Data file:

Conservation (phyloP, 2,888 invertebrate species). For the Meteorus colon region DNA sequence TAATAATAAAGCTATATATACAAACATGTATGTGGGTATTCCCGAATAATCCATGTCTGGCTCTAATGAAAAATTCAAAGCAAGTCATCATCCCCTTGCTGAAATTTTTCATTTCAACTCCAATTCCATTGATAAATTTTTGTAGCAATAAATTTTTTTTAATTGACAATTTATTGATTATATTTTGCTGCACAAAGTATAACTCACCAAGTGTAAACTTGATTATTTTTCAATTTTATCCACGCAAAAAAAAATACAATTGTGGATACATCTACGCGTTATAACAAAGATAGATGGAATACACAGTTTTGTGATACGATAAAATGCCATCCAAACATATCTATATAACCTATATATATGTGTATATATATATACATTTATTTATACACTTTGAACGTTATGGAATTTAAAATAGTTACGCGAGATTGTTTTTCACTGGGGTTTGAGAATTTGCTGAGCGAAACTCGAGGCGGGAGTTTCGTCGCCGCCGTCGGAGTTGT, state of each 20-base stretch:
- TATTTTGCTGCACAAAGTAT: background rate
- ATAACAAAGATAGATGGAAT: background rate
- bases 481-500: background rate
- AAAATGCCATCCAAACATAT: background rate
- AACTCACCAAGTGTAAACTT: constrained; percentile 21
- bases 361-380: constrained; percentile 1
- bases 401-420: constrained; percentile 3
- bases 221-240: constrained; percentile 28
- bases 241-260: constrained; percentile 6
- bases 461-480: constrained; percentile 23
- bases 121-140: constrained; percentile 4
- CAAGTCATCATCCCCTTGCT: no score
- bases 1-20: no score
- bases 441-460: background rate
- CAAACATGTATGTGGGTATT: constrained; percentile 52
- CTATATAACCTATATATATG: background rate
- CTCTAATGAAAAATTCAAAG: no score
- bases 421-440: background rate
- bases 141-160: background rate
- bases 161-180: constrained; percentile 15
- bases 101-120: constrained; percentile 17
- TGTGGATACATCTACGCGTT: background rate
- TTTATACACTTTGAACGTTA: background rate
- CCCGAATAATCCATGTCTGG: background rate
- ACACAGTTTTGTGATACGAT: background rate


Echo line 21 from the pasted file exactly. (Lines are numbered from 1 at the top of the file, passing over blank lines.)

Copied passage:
- bases 161-180: constrained; percentile 15